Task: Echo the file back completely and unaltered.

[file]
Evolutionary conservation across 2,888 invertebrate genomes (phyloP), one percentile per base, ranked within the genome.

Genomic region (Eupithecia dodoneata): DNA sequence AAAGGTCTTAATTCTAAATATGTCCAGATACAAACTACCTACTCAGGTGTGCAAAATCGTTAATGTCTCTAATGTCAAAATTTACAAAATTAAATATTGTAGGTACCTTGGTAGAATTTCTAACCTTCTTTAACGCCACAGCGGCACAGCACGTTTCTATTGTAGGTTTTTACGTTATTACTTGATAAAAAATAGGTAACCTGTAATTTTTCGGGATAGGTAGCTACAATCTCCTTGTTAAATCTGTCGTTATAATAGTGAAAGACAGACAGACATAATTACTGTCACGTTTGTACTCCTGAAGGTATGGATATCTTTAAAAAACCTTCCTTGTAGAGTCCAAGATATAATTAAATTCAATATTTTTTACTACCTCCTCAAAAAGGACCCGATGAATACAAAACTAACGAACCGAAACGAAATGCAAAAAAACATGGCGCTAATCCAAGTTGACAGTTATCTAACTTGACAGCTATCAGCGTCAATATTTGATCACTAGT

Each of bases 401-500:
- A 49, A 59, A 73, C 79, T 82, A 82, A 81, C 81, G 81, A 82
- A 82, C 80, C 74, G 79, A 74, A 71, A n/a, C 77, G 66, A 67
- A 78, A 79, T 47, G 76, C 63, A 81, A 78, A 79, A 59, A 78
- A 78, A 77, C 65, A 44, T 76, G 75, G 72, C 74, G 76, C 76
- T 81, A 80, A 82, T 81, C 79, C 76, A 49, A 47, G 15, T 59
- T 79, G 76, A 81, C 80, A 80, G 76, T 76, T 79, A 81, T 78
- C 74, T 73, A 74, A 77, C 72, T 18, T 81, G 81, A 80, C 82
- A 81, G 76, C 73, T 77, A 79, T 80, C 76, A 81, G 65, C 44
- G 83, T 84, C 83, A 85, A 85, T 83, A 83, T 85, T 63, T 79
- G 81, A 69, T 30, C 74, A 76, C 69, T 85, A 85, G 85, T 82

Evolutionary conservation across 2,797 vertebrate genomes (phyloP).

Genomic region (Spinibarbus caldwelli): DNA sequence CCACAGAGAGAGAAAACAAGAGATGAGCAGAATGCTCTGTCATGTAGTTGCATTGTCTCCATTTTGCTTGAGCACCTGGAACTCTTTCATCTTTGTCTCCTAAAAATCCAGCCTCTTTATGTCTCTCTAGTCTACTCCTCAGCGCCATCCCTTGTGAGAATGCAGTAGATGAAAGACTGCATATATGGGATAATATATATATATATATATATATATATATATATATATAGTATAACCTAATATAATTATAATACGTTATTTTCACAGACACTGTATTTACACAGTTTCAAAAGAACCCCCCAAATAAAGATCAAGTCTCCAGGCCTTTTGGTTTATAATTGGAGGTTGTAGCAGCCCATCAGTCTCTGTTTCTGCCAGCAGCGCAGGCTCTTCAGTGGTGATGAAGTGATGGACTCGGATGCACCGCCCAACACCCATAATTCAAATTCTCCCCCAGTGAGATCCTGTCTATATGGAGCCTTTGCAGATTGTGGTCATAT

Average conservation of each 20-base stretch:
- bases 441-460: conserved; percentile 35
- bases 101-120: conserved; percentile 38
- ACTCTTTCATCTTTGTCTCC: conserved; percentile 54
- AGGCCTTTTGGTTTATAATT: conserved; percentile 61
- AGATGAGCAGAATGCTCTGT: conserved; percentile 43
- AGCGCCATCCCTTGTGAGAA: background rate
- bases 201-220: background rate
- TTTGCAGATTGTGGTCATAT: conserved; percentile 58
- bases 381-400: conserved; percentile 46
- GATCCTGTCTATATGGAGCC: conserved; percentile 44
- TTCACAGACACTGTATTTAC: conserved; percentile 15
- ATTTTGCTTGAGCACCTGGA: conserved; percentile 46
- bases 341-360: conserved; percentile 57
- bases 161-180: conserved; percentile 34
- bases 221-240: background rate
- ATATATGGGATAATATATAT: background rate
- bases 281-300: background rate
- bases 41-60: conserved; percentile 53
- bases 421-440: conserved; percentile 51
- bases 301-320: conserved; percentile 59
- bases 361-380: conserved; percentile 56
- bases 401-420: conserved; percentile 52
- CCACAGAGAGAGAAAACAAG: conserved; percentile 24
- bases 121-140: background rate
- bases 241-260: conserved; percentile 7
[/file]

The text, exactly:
Evolutionary conservation across 2,888 invertebrate genomes (phyloP), one percentile per base, ranked within the genome.

Genomic region (Eupithecia dodoneata): DNA sequence AAAGGTCTTAATTCTAAATATGTCCAGATACAAACTACCTACTCAGGTGTGCAAAATCGTTAATGTCTCTAATGTCAAAATTTACAAAATTAAATATTGTAGGTACCTTGGTAGAATTTCTAACCTTCTTTAACGCCACAGCGGCACAGCACGTTTCTATTGTAGGTTTTTACGTTATTACTTGATAAAAAATAGGTAACCTGTAATTTTTCGGGATAGGTAGCTACAATCTCCTTGTTAAATCTGTCGTTATAATAGTGAAAGACAGACAGACATAATTACTGTCACGTTTGTACTCCTGAAGGTATGGATATCTTTAAAAAACCTTCCTTGTAGAGTCCAAGATATAATTAAATTCAATATTTTTTACTACCTCCTCAAAAAGGACCCGATGAATACAAAACTAACGAACCGAAACGAAATGCAAAAAAACATGGCGCTAATCCAAGTTGACAGTTATCTAACTTGACAGCTATCAGCGTCAATATTTGATCACTAGT

Each of bases 401-500:
- A 49, A 59, A 73, C 79, T 82, A 82, A 81, C 81, G 81, A 82
- A 82, C 80, C 74, G 79, A 74, A 71, A n/a, C 77, G 66, A 67
- A 78, A 79, T 47, G 76, C 63, A 81, A 78, A 79, A 59, A 78
- A 78, A 77, C 65, A 44, T 76, G 75, G 72, C 74, G 76, C 76
- T 81, A 80, A 82, T 81, C 79, C 76, A 49, A 47, G 15, T 59
- T 79, G 76, A 81, C 80, A 80, G 76, T 76, T 79, A 81, T 78
- C 74, T 73, A 74, A 77, C 72, T 18, T 81, G 81, A 80, C 82
- A 81, G 76, C 73, T 77, A 79, T 80, C 76, A 81, G 65, C 44
- G 83, T 84, C 83, A 85, A 85, T 83, A 83, T 85, T 63, T 79
- G 81, A 69, T 30, C 74, A 76, C 69, T 85, A 85, G 85, T 82

Evolutionary conservation across 2,797 vertebrate genomes (phyloP).

Genomic region (Spinibarbus caldwelli): DNA sequence CCACAGAGAGAGAAAACAAGAGATGAGCAGAATGCTCTGTCATGTAGTTGCATTGTCTCCATTTTGCTTGAGCACCTGGAACTCTTTCATCTTTGTCTCCTAAAAATCCAGCCTCTTTATGTCTCTCTAGTCTACTCCTCAGCGCCATCCCTTGTGAGAATGCAGTAGATGAAAGACTGCATATATGGGATAATATATATATATATATATATATATATATATATATATAGTATAACCTAATATAATTATAATACGTTATTTTCACAGACACTGTATTTACACAGTTTCAAAAGAACCCCCCAAATAAAGATCAAGTCTCCAGGCCTTTTGGTTTATAATTGGAGGTTGTAGCAGCCCATCAGTCTCTGTTTCTGCCAGCAGCGCAGGCTCTTCAGTGGTGATGAAGTGATGGACTCGGATGCACCGCCCAACACCCATAATTCAAATTCTCCCCCAGTGAGATCCTGTCTATATGGAGCCTTTGCAGATTGTGGTCATAT

Average conservation of each 20-base stretch:
- bases 441-460: conserved; percentile 35
- bases 101-120: conserved; percentile 38
- ACTCTTTCATCTTTGTCTCC: conserved; percentile 54
- AGGCCTTTTGGTTTATAATT: conserved; percentile 61
- AGATGAGCAGAATGCTCTGT: conserved; percentile 43
- AGCGCCATCCCTTGTGAGAA: background rate
- bases 201-220: background rate
- TTTGCAGATTGTGGTCATAT: conserved; percentile 58
- bases 381-400: conserved; percentile 46
- GATCCTGTCTATATGGAGCC: conserved; percentile 44
- TTCACAGACACTGTATTTAC: conserved; percentile 15
- ATTTTGCTTGAGCACCTGGA: conserved; percentile 46
- bases 341-360: conserved; percentile 57
- bases 161-180: conserved; percentile 34
- bases 221-240: background rate
- ATATATGGGATAATATATAT: background rate
- bases 281-300: background rate
- bases 41-60: conserved; percentile 53
- bases 421-440: conserved; percentile 51
- bases 301-320: conserved; percentile 59
- bases 361-380: conserved; percentile 56
- bases 401-420: conserved; percentile 52
- CCACAGAGAGAGAAAACAAG: conserved; percentile 24
- bases 121-140: background rate
- bases 241-260: conserved; percentile 7